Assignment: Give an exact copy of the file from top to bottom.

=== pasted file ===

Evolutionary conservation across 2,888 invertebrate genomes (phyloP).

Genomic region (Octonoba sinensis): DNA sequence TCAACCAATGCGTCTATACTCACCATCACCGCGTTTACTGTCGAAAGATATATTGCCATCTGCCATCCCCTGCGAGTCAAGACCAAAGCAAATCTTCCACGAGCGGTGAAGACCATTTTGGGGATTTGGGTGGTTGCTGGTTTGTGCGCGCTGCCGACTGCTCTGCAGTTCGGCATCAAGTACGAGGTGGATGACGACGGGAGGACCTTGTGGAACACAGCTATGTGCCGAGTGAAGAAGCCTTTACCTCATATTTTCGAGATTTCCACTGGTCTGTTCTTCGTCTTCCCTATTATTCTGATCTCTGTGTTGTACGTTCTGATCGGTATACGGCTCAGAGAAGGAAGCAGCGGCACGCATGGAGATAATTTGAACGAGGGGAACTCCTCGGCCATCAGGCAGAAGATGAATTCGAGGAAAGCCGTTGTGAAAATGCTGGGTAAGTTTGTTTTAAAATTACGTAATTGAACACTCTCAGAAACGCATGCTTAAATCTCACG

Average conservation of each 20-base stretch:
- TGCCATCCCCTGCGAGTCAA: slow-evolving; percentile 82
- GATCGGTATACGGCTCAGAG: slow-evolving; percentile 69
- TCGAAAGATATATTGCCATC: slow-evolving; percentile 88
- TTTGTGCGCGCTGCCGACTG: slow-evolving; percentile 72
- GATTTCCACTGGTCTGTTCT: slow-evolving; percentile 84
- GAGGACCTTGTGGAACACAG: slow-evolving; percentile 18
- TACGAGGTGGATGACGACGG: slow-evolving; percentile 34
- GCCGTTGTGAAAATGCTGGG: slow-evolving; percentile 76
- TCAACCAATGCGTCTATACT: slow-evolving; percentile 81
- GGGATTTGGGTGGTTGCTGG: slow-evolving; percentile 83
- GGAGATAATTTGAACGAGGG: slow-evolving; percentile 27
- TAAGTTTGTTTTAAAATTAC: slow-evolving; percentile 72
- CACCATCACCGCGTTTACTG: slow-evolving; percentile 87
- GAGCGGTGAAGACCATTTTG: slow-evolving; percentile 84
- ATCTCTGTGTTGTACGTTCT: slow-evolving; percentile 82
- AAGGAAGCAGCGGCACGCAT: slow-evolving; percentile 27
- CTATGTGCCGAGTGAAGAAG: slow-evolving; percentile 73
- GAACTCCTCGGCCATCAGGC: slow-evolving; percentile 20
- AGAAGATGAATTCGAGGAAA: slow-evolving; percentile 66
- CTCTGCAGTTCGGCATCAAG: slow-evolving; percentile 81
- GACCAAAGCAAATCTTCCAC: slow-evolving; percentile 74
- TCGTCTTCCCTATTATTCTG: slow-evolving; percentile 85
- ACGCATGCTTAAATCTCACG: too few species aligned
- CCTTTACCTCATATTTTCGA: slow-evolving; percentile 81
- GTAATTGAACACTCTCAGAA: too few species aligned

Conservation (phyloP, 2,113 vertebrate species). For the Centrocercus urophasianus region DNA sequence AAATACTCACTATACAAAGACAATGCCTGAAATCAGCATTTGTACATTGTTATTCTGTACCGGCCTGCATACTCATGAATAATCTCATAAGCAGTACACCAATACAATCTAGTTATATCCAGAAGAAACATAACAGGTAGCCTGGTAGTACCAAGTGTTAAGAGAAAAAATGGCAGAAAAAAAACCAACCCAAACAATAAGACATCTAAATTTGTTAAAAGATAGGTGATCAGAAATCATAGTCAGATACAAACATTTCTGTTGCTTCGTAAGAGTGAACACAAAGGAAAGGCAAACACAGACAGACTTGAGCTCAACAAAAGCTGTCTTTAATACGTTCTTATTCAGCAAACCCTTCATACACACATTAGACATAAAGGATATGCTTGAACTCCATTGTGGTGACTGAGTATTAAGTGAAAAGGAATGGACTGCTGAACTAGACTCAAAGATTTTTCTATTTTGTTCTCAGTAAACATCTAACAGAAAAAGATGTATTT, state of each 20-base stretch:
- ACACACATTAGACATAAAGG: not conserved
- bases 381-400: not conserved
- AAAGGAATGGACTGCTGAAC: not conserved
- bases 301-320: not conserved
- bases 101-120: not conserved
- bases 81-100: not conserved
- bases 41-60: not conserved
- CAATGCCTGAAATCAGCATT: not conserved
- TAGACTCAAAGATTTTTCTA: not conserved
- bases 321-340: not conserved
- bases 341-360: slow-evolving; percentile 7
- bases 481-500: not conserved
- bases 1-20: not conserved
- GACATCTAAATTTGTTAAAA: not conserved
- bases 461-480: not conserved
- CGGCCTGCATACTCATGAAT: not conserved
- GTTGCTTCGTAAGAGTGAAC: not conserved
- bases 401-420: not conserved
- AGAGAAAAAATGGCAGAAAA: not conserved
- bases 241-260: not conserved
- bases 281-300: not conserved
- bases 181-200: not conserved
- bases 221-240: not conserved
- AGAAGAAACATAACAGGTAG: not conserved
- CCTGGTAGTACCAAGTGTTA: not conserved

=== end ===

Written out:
Evolutionary conservation across 2,888 invertebrate genomes (phyloP).

Genomic region (Octonoba sinensis): DNA sequence TCAACCAATGCGTCTATACTCACCATCACCGCGTTTACTGTCGAAAGATATATTGCCATCTGCCATCCCCTGCGAGTCAAGACCAAAGCAAATCTTCCACGAGCGGTGAAGACCATTTTGGGGATTTGGGTGGTTGCTGGTTTGTGCGCGCTGCCGACTGCTCTGCAGTTCGGCATCAAGTACGAGGTGGATGACGACGGGAGGACCTTGTGGAACACAGCTATGTGCCGAGTGAAGAAGCCTTTACCTCATATTTTCGAGATTTCCACTGGTCTGTTCTTCGTCTTCCCTATTATTCTGATCTCTGTGTTGTACGTTCTGATCGGTATACGGCTCAGAGAAGGAAGCAGCGGCACGCATGGAGATAATTTGAACGAGGGGAACTCCTCGGCCATCAGGCAGAAGATGAATTCGAGGAAAGCCGTTGTGAAAATGCTGGGTAAGTTTGTTTTAAAATTACGTAATTGAACACTCTCAGAAACGCATGCTTAAATCTCACG

Average conservation of each 20-base stretch:
- TGCCATCCCCTGCGAGTCAA: slow-evolving; percentile 82
- GATCGGTATACGGCTCAGAG: slow-evolving; percentile 69
- TCGAAAGATATATTGCCATC: slow-evolving; percentile 88
- TTTGTGCGCGCTGCCGACTG: slow-evolving; percentile 72
- GATTTCCACTGGTCTGTTCT: slow-evolving; percentile 84
- GAGGACCTTGTGGAACACAG: slow-evolving; percentile 18
- TACGAGGTGGATGACGACGG: slow-evolving; percentile 34
- GCCGTTGTGAAAATGCTGGG: slow-evolving; percentile 76
- TCAACCAATGCGTCTATACT: slow-evolving; percentile 81
- GGGATTTGGGTGGTTGCTGG: slow-evolving; percentile 83
- GGAGATAATTTGAACGAGGG: slow-evolving; percentile 27
- TAAGTTTGTTTTAAAATTAC: slow-evolving; percentile 72
- CACCATCACCGCGTTTACTG: slow-evolving; percentile 87
- GAGCGGTGAAGACCATTTTG: slow-evolving; percentile 84
- ATCTCTGTGTTGTACGTTCT: slow-evolving; percentile 82
- AAGGAAGCAGCGGCACGCAT: slow-evolving; percentile 27
- CTATGTGCCGAGTGAAGAAG: slow-evolving; percentile 73
- GAACTCCTCGGCCATCAGGC: slow-evolving; percentile 20
- AGAAGATGAATTCGAGGAAA: slow-evolving; percentile 66
- CTCTGCAGTTCGGCATCAAG: slow-evolving; percentile 81
- GACCAAAGCAAATCTTCCAC: slow-evolving; percentile 74
- TCGTCTTCCCTATTATTCTG: slow-evolving; percentile 85
- ACGCATGCTTAAATCTCACG: too few species aligned
- CCTTTACCTCATATTTTCGA: slow-evolving; percentile 81
- GTAATTGAACACTCTCAGAA: too few species aligned

Conservation (phyloP, 2,113 vertebrate species). For the Centrocercus urophasianus region DNA sequence AAATACTCACTATACAAAGACAATGCCTGAAATCAGCATTTGTACATTGTTATTCTGTACCGGCCTGCATACTCATGAATAATCTCATAAGCAGTACACCAATACAATCTAGTTATATCCAGAAGAAACATAACAGGTAGCCTGGTAGTACCAAGTGTTAAGAGAAAAAATGGCAGAAAAAAAACCAACCCAAACAATAAGACATCTAAATTTGTTAAAAGATAGGTGATCAGAAATCATAGTCAGATACAAACATTTCTGTTGCTTCGTAAGAGTGAACACAAAGGAAAGGCAAACACAGACAGACTTGAGCTCAACAAAAGCTGTCTTTAATACGTTCTTATTCAGCAAACCCTTCATACACACATTAGACATAAAGGATATGCTTGAACTCCATTGTGGTGACTGAGTATTAAGTGAAAAGGAATGGACTGCTGAACTAGACTCAAAGATTTTTCTATTTTGTTCTCAGTAAACATCTAACAGAAAAAGATGTATTT, state of each 20-base stretch:
- ACACACATTAGACATAAAGG: not conserved
- bases 381-400: not conserved
- AAAGGAATGGACTGCTGAAC: not conserved
- bases 301-320: not conserved
- bases 101-120: not conserved
- bases 81-100: not conserved
- bases 41-60: not conserved
- CAATGCCTGAAATCAGCATT: not conserved
- TAGACTCAAAGATTTTTCTA: not conserved
- bases 321-340: not conserved
- bases 341-360: slow-evolving; percentile 7
- bases 481-500: not conserved
- bases 1-20: not conserved
- GACATCTAAATTTGTTAAAA: not conserved
- bases 461-480: not conserved
- CGGCCTGCATACTCATGAAT: not conserved
- GTTGCTTCGTAAGAGTGAAC: not conserved
- bases 401-420: not conserved
- AGAGAAAAAATGGCAGAAAA: not conserved
- bases 241-260: not conserved
- bases 281-300: not conserved
- bases 181-200: not conserved
- bases 221-240: not conserved
- AGAAGAAACATAACAGGTAG: not conserved
- CCTGGTAGTACCAAGTGTTA: not conserved